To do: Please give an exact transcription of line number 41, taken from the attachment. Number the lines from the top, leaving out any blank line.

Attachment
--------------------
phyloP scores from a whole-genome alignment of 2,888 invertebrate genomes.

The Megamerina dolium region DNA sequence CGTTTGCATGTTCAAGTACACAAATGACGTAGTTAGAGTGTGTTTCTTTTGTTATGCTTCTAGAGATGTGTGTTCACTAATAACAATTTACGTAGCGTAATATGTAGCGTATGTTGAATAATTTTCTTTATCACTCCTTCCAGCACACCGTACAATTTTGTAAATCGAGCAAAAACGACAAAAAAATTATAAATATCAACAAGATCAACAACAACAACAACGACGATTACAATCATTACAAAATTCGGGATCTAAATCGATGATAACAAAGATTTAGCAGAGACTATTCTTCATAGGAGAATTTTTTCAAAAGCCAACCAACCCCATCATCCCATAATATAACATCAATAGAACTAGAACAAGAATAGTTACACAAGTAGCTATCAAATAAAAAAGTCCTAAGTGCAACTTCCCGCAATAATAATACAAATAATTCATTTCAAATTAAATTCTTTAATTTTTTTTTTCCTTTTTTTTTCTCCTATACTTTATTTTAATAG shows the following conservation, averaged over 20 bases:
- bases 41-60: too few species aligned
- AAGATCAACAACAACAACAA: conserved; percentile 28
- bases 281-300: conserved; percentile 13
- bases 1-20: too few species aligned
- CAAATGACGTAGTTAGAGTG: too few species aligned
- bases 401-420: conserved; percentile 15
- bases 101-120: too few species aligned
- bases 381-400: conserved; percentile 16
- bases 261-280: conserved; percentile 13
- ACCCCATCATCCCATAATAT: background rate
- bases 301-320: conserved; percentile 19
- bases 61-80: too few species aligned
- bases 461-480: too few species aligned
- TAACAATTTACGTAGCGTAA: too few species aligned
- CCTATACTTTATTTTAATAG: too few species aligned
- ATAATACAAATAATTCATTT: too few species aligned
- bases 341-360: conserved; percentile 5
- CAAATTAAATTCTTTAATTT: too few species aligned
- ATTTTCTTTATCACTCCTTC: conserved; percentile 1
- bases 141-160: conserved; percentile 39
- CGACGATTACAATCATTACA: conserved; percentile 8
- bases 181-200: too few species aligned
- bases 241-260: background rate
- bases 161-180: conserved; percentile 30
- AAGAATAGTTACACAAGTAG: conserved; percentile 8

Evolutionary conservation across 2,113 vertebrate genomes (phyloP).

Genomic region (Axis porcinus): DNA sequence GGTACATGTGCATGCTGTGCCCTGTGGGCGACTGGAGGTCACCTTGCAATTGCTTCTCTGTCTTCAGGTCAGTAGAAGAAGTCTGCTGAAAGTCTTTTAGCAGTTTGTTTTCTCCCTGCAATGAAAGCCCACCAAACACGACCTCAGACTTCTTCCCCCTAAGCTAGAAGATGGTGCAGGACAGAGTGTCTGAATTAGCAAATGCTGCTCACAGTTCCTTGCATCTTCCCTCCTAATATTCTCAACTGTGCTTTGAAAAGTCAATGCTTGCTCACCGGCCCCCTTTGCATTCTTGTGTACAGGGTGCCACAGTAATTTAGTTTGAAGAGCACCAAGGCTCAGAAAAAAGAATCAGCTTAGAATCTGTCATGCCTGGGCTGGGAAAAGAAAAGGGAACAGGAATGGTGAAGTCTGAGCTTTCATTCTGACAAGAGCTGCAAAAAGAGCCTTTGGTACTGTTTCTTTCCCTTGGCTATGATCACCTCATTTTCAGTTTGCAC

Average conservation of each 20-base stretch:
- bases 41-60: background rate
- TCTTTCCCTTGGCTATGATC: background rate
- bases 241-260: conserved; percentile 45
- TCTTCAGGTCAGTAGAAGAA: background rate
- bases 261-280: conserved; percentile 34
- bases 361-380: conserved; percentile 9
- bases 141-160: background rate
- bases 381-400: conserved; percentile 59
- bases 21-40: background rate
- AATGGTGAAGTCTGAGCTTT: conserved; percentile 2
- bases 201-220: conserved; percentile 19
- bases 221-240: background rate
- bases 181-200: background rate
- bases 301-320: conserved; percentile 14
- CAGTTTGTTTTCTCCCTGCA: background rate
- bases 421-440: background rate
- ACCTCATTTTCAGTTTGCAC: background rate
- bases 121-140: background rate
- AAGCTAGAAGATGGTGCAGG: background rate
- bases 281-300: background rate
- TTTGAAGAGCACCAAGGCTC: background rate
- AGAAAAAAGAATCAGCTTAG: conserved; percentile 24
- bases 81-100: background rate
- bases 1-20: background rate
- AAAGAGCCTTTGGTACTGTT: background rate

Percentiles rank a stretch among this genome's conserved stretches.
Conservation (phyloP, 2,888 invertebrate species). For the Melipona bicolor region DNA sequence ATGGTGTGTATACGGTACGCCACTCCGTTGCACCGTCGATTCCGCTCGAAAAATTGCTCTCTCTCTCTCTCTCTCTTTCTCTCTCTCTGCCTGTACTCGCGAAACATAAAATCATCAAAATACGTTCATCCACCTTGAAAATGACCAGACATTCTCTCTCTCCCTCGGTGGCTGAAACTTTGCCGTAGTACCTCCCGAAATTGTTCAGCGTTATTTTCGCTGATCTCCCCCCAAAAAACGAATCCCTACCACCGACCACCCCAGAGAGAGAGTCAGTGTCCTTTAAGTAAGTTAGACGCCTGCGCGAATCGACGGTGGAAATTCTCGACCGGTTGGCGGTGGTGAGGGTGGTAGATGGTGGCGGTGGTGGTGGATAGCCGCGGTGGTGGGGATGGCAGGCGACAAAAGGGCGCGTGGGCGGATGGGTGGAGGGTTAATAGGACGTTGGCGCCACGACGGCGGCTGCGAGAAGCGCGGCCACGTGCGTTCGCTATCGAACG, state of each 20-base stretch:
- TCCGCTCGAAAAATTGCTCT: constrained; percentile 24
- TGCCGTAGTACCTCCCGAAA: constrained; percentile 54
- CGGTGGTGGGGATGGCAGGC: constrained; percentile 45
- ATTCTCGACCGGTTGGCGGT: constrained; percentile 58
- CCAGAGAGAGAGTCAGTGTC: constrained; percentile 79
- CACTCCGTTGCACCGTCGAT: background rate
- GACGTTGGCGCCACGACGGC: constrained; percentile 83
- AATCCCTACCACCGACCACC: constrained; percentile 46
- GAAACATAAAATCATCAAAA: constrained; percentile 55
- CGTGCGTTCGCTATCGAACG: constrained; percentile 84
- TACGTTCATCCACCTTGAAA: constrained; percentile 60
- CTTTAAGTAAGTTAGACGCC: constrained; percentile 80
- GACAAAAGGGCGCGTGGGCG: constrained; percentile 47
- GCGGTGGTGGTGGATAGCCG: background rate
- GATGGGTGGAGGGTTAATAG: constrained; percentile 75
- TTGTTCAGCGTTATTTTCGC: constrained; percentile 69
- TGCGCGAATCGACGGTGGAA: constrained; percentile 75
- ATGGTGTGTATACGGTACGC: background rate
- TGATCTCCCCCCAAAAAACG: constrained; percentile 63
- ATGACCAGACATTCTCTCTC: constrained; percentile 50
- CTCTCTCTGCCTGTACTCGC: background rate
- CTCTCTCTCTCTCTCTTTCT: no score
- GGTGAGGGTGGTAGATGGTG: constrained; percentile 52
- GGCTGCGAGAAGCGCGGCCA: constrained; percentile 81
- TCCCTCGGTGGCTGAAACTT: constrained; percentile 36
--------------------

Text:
- bases 201-220: conserved; percentile 19